So, yeah, I'd say the Tolkien fandom, and the Tolkien fanfic writers are different than most other fandoms.

    (BTW, Dawn, would you like me to link this post in my LJ, to see if I can get some of my friends to comment?)

    Edited at 2014-07-27 10:35 pm (UTC)
  • Because if I don't those muses will never ever shut up? Trust me, I tried, but to say no to a Fëanorian muse like Celegorm is just asking for trouble ;)

    A better academical answer will follow when I got more sleep, I promise
    • Rhapsy, just like I told Oshun, it is no worry if you don't get to it! :) This is the very earliest phase of research; I suspect a survey (based partly on the conversation here) will follow later with more time to respond, etc. You have tons going on right now, I know, on top of needing more time for yourself. (I very much agree with you from your LJ post the other day. ;)
  • (*deep breath, attempts to put things 'known' into words*)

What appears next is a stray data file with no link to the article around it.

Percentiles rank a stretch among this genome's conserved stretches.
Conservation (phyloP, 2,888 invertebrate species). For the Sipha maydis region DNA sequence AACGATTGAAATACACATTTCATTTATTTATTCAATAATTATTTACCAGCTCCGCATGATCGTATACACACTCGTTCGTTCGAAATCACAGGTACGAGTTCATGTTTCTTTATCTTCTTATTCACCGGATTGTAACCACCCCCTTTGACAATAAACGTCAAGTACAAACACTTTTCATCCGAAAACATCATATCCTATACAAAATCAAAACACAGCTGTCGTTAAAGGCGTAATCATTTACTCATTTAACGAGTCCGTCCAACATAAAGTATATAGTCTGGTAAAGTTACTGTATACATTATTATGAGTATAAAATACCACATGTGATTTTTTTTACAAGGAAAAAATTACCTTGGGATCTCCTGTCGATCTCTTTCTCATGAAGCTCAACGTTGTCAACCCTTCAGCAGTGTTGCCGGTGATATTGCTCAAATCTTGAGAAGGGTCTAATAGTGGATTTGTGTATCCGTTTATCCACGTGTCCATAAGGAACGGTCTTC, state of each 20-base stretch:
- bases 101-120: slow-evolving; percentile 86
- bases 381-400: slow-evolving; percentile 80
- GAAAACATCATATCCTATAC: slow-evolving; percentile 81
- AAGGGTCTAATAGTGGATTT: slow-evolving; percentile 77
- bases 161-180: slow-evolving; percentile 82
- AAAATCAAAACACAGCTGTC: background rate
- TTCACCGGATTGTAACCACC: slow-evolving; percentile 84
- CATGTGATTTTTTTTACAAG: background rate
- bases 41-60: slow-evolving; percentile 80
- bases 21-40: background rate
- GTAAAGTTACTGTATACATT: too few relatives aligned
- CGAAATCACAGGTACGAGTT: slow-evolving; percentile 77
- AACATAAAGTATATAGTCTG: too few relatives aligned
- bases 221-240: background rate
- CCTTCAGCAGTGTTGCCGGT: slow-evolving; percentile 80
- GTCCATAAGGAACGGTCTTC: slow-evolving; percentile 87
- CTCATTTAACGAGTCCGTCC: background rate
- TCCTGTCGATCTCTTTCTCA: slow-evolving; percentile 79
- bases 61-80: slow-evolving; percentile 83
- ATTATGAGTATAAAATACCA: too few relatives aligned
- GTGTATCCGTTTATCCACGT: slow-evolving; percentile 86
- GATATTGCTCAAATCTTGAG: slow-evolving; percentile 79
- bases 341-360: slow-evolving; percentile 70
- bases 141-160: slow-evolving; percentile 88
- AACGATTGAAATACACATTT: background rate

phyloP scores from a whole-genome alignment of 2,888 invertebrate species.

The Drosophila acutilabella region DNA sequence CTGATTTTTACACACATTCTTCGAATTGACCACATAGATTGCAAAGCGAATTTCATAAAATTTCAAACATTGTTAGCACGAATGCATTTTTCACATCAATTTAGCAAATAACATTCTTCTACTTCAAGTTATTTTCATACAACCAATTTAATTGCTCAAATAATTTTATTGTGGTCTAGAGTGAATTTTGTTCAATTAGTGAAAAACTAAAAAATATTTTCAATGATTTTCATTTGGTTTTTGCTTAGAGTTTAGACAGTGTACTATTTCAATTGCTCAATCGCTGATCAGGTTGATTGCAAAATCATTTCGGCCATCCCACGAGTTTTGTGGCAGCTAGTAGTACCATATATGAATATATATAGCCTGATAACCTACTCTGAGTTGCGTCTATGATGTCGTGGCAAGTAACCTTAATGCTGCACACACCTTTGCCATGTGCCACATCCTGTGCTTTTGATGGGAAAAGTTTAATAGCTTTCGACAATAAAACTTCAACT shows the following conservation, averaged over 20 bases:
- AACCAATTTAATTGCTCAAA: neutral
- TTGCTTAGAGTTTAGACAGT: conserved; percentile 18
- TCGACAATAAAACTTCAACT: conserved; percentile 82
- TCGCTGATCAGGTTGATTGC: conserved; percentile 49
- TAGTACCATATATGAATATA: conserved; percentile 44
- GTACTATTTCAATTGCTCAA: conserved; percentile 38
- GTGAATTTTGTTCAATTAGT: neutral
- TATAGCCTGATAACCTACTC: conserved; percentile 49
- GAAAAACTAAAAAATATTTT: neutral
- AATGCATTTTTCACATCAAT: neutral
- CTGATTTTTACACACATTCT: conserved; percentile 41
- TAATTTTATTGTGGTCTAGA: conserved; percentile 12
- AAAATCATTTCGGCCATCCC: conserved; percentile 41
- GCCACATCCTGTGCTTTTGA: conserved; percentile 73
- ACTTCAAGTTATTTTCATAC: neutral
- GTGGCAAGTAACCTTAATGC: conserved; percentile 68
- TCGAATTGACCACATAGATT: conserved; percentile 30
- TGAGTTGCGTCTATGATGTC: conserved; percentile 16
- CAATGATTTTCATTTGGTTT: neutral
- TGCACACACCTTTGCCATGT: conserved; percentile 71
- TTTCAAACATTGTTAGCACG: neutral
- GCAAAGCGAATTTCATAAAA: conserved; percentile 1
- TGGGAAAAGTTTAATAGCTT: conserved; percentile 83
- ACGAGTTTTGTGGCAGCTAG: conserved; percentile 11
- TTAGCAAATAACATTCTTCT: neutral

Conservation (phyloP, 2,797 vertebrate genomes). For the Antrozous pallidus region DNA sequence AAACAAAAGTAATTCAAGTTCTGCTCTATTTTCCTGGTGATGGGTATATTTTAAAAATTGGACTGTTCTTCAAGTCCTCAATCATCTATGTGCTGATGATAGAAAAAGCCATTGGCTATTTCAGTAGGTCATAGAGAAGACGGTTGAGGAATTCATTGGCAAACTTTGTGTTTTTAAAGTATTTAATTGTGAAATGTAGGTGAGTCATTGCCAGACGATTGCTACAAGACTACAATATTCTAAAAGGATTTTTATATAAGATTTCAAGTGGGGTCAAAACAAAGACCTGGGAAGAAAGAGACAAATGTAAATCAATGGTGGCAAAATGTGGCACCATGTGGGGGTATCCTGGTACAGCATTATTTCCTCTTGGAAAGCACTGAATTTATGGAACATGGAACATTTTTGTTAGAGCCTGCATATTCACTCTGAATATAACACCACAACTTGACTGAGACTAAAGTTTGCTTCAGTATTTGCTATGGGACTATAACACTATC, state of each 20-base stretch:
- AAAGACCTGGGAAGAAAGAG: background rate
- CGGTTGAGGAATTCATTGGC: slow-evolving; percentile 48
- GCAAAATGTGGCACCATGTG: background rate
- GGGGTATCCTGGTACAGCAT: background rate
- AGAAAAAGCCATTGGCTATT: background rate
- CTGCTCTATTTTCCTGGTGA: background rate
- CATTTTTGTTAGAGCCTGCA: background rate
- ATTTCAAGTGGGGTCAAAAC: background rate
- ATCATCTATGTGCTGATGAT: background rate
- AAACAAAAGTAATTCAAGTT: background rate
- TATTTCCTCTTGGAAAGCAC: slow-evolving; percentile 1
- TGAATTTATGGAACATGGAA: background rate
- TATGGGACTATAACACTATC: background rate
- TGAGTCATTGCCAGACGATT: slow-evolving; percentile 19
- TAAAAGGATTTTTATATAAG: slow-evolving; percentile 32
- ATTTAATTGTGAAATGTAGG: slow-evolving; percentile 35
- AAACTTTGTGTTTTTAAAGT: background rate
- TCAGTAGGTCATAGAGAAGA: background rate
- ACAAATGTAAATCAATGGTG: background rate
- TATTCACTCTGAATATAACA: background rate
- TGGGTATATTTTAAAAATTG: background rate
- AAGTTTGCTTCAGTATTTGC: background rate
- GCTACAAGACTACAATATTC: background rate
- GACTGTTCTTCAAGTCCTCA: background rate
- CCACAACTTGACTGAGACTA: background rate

I suppose it's about writing being something I love and not having any great compulsion to get published, which means it's fine if I stay with fan fiction and just plain enjoy myself. Why Tolkien? Most books I've read and loved and movies/tv series that have spoken deeply to me feel 'complete' - I might even read their fan fiction, but I have nothing to add, nothing I urgently want to change or expand upon. A handful though have always been different, and of them all, Tolkien is the one that made me write. There are wide open spaces to fill, personalities to develop, actions to explain, bits and pieces that don't join up or that mutually contradict - it's the ultimate sandpit, and in it I have found characters I've grown to know and enjoy playing with and a personal headcanon (don't like the term, but anyhow) that has its own logic. Also, the more I write, the further that headcanon grows, the more questions I ask and the more I find to write about.